There are high expectations for the hotly debated peer-to-peer technology (P2P), both in the financial and insurance industries and in various other sectors. Even public administration authorities have recognised valuable potential for optimising their often outdated infrastructures and processes. For many market players, blockchain technology will only be of interest when its potential is no longer limited to cryptocurrencies and is extended to include applications such as the 'smart contract'. Digital contracts are considered to be 'smart' because the coding contained in the transaction checks compliance with certain contractual rights and duties before automatically triggering certain standardised actions.

A German start-up is currently using blockchain logic to design modern infrastructure adapted to the needs of the digital age. Based on the concept of the sharing economy, things such as bikes and cars for hire, or apartments for rent via Airbnb are fitted with so-called smart locks that are organised via decentralised blockchain. The owner sets a price for the rental and the amount of any deposit required. Once the renter has paid the rental fee and the deposit, they can use their mobile device in near real time to open the smart lock. Ownership is verified by the digital exchange of cryptographic keys (public vs. private). The payment transactions (rent and repayment of the deposit) handled by the blockchain are also standardised and fully automated.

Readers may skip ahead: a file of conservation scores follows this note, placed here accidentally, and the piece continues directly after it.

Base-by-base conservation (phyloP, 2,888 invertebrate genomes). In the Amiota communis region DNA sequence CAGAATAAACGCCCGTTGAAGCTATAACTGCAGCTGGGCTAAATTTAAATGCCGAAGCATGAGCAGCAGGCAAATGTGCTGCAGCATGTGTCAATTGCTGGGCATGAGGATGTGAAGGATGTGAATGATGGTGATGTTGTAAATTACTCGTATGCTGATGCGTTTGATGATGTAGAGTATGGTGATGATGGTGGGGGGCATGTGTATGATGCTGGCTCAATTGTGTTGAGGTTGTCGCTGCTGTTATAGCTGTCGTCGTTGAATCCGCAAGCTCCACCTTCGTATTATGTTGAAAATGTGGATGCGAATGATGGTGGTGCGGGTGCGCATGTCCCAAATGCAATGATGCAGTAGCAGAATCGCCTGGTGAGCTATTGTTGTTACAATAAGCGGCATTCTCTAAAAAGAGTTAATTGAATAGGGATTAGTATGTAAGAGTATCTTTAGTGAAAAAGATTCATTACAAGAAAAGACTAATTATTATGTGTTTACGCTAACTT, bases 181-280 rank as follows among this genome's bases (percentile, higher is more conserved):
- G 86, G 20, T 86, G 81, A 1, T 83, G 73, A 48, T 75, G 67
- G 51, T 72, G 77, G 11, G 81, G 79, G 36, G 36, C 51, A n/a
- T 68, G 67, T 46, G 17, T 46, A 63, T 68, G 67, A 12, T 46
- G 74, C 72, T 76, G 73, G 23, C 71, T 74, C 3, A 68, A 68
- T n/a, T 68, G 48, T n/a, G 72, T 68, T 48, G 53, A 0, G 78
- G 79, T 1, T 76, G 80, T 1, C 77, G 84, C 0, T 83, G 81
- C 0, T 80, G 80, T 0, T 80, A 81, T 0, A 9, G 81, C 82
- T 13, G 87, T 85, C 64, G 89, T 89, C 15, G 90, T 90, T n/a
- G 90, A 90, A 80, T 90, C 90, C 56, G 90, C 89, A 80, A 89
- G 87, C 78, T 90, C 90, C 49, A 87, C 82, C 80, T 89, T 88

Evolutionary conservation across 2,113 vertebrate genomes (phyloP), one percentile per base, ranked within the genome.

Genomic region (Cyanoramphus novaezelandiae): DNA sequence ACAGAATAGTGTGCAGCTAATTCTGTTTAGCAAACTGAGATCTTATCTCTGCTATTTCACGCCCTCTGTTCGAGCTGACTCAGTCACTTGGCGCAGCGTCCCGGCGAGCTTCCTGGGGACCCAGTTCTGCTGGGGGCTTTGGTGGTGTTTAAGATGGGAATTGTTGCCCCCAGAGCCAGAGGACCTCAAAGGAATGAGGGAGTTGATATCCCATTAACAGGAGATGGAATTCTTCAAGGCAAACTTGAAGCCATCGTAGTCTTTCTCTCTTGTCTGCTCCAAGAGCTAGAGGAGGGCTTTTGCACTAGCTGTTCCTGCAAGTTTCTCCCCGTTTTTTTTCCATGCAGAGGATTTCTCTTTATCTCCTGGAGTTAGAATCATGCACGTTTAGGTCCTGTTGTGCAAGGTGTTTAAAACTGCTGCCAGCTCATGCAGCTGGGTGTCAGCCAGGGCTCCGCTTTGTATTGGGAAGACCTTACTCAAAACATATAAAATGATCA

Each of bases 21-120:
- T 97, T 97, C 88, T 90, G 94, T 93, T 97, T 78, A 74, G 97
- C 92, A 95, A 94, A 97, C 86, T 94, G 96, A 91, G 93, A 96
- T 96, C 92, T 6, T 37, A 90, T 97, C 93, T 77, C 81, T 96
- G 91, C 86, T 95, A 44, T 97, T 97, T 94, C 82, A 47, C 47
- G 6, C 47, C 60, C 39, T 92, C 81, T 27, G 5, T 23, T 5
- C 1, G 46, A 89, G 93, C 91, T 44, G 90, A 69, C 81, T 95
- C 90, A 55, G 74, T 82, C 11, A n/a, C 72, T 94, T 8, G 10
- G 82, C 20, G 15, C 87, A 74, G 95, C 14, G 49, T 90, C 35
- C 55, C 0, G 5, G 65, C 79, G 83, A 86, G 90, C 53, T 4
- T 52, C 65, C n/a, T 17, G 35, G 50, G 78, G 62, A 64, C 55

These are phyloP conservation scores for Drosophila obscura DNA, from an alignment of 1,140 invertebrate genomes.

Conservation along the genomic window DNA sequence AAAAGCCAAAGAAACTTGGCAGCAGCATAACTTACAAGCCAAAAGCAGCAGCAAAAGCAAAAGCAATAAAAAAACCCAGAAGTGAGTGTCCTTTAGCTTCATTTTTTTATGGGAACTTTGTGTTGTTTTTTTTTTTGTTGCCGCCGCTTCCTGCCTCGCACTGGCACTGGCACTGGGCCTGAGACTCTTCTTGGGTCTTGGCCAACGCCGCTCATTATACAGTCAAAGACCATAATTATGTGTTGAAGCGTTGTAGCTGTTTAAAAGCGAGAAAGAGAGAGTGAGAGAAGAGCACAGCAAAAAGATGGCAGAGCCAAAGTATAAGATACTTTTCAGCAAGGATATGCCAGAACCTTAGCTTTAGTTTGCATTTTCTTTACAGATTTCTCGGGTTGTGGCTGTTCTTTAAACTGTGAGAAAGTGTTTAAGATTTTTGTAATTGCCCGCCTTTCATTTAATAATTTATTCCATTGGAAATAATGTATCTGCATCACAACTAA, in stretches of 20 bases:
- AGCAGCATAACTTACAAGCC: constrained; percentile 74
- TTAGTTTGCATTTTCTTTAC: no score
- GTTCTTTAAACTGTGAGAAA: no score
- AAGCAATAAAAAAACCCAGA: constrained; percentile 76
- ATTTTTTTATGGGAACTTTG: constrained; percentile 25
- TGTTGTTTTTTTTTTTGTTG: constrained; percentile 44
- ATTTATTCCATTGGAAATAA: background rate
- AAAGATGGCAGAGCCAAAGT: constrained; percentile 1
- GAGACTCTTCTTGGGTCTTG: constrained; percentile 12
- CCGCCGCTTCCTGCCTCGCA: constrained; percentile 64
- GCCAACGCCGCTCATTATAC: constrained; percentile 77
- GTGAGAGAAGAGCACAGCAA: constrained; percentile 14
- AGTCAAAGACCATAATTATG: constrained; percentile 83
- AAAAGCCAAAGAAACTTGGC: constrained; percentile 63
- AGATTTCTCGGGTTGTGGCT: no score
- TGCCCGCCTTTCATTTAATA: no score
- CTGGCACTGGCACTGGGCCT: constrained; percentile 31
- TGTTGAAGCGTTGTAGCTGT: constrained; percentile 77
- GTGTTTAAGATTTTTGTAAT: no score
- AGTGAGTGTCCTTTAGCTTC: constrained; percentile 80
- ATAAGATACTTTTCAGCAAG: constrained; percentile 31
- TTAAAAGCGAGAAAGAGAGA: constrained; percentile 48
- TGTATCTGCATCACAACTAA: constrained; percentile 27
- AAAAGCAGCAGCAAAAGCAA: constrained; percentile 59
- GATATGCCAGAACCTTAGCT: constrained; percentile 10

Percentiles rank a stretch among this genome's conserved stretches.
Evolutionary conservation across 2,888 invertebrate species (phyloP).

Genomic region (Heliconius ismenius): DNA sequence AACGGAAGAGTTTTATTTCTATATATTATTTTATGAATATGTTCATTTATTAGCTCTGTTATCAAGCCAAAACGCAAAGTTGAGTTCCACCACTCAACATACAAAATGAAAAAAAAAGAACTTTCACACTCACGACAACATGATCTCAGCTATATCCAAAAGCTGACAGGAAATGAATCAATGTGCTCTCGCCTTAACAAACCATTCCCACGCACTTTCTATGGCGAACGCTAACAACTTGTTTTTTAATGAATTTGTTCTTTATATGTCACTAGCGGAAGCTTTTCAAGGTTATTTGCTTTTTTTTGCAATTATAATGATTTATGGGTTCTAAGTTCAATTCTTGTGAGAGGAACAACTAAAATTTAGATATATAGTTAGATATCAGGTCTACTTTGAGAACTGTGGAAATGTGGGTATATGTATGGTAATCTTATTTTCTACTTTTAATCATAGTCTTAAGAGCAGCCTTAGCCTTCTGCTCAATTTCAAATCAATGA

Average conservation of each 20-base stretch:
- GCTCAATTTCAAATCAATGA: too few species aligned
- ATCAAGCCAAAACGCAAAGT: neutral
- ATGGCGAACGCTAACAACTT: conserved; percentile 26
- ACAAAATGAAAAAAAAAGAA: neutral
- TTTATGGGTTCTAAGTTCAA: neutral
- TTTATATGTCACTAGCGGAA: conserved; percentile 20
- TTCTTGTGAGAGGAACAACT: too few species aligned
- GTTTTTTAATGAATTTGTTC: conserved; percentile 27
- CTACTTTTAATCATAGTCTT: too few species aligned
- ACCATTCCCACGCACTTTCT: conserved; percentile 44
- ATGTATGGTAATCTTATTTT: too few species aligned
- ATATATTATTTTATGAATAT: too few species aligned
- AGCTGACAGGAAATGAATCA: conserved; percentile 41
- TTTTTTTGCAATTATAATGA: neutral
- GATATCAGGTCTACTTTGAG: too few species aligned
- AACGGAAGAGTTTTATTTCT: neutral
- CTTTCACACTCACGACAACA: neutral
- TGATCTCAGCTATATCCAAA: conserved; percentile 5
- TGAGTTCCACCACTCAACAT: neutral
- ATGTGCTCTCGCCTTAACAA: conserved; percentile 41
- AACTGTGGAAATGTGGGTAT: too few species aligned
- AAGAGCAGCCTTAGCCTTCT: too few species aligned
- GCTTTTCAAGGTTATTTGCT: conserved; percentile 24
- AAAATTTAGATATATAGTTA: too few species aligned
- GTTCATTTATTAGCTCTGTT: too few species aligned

Public authorities are also considering how they might be able to benefit from the logic of blockchain. For example, the Honduran government is working with start-ups from the USA to explore the possibility of creating a land registry database based on blockchain technology. One conceivable scenario for this project might be the combination of decentralised and centralised databases. This would not be pure blockchain theory as envisaged by its inventor, a mysterious programmer by the name of Satoshi Nakamoto who carried out the first bitcoin transaction in the P2P network in 2009. Thanks to the way in which the transaction history is documented, this transaction is still verifiable today. This database variant would be more of a private blockchain with a limited group of users that makes use of many of the advantages of blockchain but is not a pure P2P mechanism in the classic sense. In the Honduran example, the centralised database would make sure the sensitive information that is necessary for a database of land ownership remains in the hands of the government, while the blockchain principle would protect the information contained in the registry entries from manipulation.